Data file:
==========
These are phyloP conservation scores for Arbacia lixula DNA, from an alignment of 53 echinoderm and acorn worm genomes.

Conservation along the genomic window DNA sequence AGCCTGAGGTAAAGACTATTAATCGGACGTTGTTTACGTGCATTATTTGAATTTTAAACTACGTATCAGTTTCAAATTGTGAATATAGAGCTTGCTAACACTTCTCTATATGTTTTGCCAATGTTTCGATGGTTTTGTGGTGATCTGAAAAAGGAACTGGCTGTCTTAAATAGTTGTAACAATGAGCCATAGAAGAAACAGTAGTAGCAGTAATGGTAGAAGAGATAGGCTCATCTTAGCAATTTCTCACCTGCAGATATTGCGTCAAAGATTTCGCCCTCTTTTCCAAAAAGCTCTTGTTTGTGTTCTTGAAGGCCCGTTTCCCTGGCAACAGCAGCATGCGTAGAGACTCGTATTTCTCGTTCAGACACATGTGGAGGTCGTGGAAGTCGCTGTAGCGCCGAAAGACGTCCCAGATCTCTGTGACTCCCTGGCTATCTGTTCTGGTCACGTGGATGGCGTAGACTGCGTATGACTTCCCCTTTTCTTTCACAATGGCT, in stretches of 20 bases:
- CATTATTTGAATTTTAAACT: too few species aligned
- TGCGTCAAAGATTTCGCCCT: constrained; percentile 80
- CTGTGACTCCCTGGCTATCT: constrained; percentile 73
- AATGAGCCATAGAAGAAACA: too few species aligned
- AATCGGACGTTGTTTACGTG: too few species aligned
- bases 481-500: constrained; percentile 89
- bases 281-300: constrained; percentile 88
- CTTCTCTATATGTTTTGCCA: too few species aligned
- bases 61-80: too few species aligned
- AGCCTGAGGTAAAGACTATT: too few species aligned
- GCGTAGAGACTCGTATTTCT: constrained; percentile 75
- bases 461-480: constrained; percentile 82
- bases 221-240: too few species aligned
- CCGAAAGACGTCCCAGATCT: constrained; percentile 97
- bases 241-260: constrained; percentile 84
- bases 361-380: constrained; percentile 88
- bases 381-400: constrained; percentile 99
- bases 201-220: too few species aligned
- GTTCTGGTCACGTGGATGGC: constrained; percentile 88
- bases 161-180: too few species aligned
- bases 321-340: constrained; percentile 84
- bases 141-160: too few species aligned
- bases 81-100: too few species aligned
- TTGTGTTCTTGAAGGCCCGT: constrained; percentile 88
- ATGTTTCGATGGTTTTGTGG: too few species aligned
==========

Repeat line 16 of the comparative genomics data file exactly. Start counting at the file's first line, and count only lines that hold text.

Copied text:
- CCGAAAGACGTCCCAGATCT: constrained; percentile 97